The old debate about whether pricier goods are more qualitative or if it’s merely a marketing trick is still present to this day, and for good reasons. Mainly, the debate cannot be settled because to simply put it otherwise: it’s both. Some companies truly have a need to sell more expensive goods, because they are more expensive to produce, and some companies just profit out of this by artificially inflating their prices even though the price of production is much lower.

Such examples of debates (note I said debate, and not fact) today could be of course Apple, which, some critics out there say, even though it delivers high quality products, their production costs are merely 20-30% of their final shelf price.

However, what we’re going to discuss here today is an even more controversial product, one which is even tougher to measure from a qualitative point of view. That is: alcohol.

Case study for this: Chivas Regal.

Chivas Regal had a decent quality whiskey with decent prices for the time, but it had however a hard time selling the whiskey. What can you do in such a situation? Improve the product, cut the prices or spend a huge amount of capital with advertising and marketing.

Chivas Regal chose the latter. Why? Simply because the liquor market enjoys a special part of advertising, that part which is called perception. Or, to state it in other words, in lack of definite ways of measuring the quality of the product, the marketing process is based merely on perception. Make people believe we’re the best, and we’ll be the best.

So what did Chivas Regal executives do? Nothing.

They didn’t improve the product, they didn’t cut the prices, they didn’t invest in marketing and advertising. They instead massively INCREASED the prices. Much over the average price, we’re talking here about 200-300% price increase. And guess what? People started buying it. They furtherly slapped a “Premium” label on it and packaged it in a much more appealing way. And there you go, luxury product.

This is explained simply because in lack of other things to measure (quality?) the average buyer is left with only one factor of appreciation, and that is perception. Which, in turn, is formed based on price. Because you cannot form your perception based on how good the color is, you look at the price and assume higher price means better quality and rarity.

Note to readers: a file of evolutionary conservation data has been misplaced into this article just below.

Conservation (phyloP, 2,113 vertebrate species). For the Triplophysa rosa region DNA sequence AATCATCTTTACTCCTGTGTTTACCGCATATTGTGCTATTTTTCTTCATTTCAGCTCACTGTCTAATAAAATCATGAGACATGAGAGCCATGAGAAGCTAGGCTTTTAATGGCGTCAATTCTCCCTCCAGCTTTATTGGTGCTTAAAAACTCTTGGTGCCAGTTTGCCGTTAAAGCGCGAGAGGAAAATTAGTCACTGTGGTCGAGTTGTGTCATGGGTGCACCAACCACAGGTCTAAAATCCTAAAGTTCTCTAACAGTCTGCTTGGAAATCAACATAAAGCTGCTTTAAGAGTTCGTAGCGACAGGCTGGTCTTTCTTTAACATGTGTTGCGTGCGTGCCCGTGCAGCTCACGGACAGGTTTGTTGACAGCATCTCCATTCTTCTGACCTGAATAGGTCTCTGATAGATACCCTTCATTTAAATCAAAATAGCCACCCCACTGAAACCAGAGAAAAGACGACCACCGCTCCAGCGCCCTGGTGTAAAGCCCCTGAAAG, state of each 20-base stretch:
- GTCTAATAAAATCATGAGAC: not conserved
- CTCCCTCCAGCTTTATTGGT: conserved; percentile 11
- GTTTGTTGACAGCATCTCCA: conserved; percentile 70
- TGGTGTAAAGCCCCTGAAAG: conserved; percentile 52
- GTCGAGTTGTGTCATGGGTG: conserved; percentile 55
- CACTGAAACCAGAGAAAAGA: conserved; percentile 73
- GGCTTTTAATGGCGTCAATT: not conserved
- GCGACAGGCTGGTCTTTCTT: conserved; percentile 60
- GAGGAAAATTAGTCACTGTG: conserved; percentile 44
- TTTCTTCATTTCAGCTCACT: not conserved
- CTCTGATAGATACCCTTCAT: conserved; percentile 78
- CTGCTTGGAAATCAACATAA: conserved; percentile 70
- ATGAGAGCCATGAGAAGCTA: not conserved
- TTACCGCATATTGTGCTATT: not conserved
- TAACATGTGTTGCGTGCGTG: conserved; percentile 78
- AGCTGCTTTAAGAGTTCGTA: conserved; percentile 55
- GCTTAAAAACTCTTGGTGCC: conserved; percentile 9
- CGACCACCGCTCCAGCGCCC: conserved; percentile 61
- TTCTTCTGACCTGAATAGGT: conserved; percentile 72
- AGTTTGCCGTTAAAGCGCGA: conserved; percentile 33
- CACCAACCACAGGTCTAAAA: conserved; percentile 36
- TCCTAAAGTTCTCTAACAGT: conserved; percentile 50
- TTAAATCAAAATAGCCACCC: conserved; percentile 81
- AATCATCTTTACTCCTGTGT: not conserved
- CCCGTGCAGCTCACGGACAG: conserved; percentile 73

The last two points would be the fact that people continue to buy the product even after they buy it, because really, they can’t tell if it’s better or not, in the case of whiskey, and secondly, most people fall for this trick because they are certain they wouldn’t fall for it in the first place. Or simply, they are victims of “third-person effect” which is a theory stating that the majority of people believe only others are affected by advertising, but not them, which is self-contradictory. (If everybody believes everybody else is affected but not them, we clearly have a problem.)

We’ll discuss the third-person effect in more detail in a later post. For now just keep an eye open for ‘luxury’ products and ask yourself this: are they really different from generic brands? Do an experiment. Next time you go to the market, buy two similar products (let’s say from the personal hygiene category), one really expensive, and I mean really, really expensive, and the second-cheapest one. Compare them and see which you like better. You would be surprised.

As for the third-person effect, it’s likely that you’re a victim of it too. That is, it’s likely that you also believe you’re not really that affected by marketing or advertising, and other people are more affected by it than you are. Do an experiment here aswell: name three products that you have in your bathroom (or fridge) that you haven’t seen a commercial or promotion for, ever.

Or ask yourself this: when was the last time you took advantage of an ‘offer’ or a ‘promotion’ or a ‘deal’ ? Yes, that’s marketing too.